Sather Gate at UC Berkeley
Anti-Zionist students block Sather Gate at UC Berkeley on Feb. 27, 2024, following violence the previous night on campus against an Israeli speaker. (Photo/Aaron Levy-Wolins)

Mob violence at UC Berkeley shows free speech doesn’t exist for Zionists

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At UC Berkeley on Monday, Students for Justice in Palestine promised a reprise of the Oct. 7 Hamas pogrom, hanging from the campus’ main entrance a pledge to “Flood Sather Gate” — a reference to “Al-Aqsa Flood,” the Hamas code name for its rampage in southern Israel.

The latest target was Ran Bar-Yoshafat, an Israeli attorney and a reserve combat officer in the Israel Defense Forces who was invited to speak at an event that evening on campus. Members of Bears for Palestine, the local SJP affiliate named for the university mascot, made good on their vow by rioting, breaking into Zellerbach Playhouse and forcing the speaker and dozens of people, including me, to evacuate via an underground tunnel for their own safety.

The people who were forced to flee apparently forfeited their right to security after committing the unpardonable sin of coming to hear an Israeli speak on campus. The university, which has touted its commitment to free speech while actually condoning a climate of antisemitic intimidation, did little to protect the safety of the speaker and audience — and even less to protect their free speech rights.

Parading through the campus in a fashion worthy of the finest paramilitary, the pro-Palestinian rioters exulted in their victory.

This latest episode at UC Berkeley caps months of harassment — and on occasion, violent outbursts— from wannabe Hamasniks. On Oct. 7, the day of the Hamas pogrom, Bears for Palestine released a statement praising its “comrades in blood and arms” for their operations “in the so-called ‘Gaza envelope.’” The same organization then mounted demonstrations at which participants clamored to “globalize the intifada” and “free Palestine from the river to the sea.”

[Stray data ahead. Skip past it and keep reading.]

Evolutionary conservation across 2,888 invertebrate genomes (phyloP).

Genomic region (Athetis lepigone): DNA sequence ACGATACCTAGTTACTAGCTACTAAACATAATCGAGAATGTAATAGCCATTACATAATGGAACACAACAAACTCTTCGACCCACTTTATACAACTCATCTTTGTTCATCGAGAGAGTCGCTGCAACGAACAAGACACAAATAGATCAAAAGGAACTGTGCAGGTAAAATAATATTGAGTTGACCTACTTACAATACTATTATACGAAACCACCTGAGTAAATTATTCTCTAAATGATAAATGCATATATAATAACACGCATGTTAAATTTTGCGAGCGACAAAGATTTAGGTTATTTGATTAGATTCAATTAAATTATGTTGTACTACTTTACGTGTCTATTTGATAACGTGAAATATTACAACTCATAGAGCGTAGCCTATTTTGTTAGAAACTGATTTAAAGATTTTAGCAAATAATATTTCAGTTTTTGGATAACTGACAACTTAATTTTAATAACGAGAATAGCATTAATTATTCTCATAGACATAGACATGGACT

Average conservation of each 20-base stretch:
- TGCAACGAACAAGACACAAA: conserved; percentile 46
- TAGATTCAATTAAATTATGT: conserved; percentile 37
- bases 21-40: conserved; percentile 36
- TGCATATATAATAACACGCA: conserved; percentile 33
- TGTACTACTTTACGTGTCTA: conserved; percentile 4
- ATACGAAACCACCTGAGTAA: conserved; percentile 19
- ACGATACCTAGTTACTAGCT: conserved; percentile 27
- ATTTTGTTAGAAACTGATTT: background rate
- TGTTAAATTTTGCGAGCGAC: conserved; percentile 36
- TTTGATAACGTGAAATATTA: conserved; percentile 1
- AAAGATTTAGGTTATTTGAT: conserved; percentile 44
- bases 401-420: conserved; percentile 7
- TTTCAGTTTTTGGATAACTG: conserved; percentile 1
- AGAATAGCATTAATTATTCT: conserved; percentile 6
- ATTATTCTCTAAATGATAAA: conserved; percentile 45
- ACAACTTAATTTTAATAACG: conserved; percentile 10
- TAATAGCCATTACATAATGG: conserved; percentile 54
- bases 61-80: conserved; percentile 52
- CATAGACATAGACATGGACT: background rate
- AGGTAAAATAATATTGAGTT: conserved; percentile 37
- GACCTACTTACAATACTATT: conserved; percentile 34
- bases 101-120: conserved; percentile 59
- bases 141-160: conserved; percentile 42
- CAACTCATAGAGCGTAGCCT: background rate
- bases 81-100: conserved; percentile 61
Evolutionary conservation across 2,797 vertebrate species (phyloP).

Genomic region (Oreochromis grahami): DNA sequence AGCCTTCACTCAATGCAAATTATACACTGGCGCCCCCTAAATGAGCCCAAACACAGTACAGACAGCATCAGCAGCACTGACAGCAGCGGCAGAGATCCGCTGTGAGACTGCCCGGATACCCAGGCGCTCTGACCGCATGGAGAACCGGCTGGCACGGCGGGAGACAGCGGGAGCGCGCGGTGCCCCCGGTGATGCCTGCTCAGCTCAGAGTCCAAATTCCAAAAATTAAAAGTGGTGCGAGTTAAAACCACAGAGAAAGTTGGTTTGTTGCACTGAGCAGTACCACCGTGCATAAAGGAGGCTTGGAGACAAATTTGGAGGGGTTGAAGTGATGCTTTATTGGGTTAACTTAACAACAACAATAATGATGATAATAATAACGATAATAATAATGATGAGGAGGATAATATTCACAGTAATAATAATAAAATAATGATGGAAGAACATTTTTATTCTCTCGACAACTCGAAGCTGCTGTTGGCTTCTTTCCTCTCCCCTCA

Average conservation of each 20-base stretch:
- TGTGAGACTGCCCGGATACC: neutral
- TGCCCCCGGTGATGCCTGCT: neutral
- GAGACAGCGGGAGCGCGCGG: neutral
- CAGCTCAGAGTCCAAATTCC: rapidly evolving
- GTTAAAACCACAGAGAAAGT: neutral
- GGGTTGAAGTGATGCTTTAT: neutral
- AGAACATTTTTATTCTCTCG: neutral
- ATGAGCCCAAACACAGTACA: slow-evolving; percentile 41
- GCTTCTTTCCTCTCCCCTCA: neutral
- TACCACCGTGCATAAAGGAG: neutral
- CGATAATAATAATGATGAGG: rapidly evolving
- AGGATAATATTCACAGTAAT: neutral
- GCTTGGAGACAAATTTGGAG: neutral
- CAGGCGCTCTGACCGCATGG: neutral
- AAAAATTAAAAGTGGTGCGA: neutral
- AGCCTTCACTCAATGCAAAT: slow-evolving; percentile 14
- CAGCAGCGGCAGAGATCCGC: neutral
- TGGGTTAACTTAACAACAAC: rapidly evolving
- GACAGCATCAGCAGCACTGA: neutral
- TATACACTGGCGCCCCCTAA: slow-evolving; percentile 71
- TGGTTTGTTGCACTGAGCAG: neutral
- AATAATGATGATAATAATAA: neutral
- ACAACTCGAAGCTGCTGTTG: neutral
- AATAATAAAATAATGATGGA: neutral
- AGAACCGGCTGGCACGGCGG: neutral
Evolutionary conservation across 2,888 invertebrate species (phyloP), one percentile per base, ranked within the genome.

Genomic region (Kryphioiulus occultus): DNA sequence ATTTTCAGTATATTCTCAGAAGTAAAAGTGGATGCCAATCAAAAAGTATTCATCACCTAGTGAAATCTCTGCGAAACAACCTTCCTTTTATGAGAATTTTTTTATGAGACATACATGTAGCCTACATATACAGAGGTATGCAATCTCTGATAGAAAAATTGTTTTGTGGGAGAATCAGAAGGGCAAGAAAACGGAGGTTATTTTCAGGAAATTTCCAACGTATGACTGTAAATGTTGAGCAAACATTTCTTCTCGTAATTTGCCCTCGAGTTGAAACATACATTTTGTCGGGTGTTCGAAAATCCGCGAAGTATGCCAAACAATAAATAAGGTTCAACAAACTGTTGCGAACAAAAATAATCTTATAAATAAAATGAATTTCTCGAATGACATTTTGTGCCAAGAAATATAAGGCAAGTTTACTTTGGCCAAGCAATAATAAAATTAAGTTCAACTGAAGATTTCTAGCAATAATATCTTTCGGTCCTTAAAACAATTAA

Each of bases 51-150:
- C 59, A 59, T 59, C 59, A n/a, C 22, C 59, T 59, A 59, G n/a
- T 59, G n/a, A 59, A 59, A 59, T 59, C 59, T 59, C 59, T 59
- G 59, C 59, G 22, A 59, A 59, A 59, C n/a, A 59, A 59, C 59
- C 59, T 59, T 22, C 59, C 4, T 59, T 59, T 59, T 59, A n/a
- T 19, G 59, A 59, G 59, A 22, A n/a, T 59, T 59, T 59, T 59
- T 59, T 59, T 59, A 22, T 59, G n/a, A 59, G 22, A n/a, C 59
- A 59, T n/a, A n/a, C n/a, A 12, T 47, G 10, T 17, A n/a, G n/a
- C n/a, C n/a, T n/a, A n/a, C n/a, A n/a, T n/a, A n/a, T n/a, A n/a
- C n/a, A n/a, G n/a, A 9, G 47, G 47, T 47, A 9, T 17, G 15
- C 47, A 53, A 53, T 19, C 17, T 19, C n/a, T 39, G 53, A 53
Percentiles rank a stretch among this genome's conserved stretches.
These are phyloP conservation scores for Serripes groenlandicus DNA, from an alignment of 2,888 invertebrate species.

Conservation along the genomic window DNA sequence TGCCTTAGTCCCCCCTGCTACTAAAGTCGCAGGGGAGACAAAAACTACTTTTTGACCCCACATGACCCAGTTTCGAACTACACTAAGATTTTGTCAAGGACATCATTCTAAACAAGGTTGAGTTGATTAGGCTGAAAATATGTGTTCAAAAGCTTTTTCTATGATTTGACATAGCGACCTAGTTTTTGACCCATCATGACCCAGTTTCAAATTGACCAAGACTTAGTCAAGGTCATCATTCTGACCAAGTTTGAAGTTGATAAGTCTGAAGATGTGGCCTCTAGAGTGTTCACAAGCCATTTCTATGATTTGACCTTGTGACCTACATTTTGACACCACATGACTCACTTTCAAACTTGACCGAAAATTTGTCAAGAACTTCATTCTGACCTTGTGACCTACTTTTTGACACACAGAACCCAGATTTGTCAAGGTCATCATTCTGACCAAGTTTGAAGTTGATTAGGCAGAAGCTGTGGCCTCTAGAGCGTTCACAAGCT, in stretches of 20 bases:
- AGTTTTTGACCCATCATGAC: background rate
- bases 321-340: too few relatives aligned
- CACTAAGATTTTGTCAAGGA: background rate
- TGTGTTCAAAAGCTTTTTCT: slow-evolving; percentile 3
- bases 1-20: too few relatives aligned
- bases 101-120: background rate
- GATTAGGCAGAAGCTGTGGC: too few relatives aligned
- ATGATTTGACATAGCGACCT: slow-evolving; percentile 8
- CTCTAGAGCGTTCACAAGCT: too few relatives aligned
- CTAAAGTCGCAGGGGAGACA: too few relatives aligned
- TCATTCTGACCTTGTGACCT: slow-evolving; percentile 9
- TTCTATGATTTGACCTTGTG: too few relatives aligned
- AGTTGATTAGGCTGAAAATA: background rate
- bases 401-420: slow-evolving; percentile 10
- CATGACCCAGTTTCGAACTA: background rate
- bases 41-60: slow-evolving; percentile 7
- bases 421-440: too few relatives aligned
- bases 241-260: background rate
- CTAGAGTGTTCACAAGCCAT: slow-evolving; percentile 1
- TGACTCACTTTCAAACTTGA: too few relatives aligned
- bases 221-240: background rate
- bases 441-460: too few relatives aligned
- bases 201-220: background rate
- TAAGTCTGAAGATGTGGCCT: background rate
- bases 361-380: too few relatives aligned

The university’s response to these events has felt tepid at best. UC Berkeley Chancellor Carol Christ acknowledged in early November that “fear is being generated by the rhetoric used at some of the recent protests on campus” — a turn of phrase that was telling in its use of passive voice and refusal to point to culprits. 

The mob savored its win in a triumphal march through the campus.

She did address antisemitism. “I am appalled by and condemn any condoning of or making excuses for terrorism, by stereotyping, threats, and the repetition of false, damaging tropes about the Jewish people. I reject calls for Israel’s elimination,” she stated. 

But Christ’s both sides-ism in her statement included the condemnation of the “harassment, threats and doxxing that have targeted our Palestinian students and their supporters.” She even noted that one ought not to equate pro-Palestinian campus protests with support for terrorism (which seems at odds with the declarations of these self-same protesters). 

Christ closed her statement with a lofty call to honor the institution’s “long-lived and unwavering” dedication to free speech.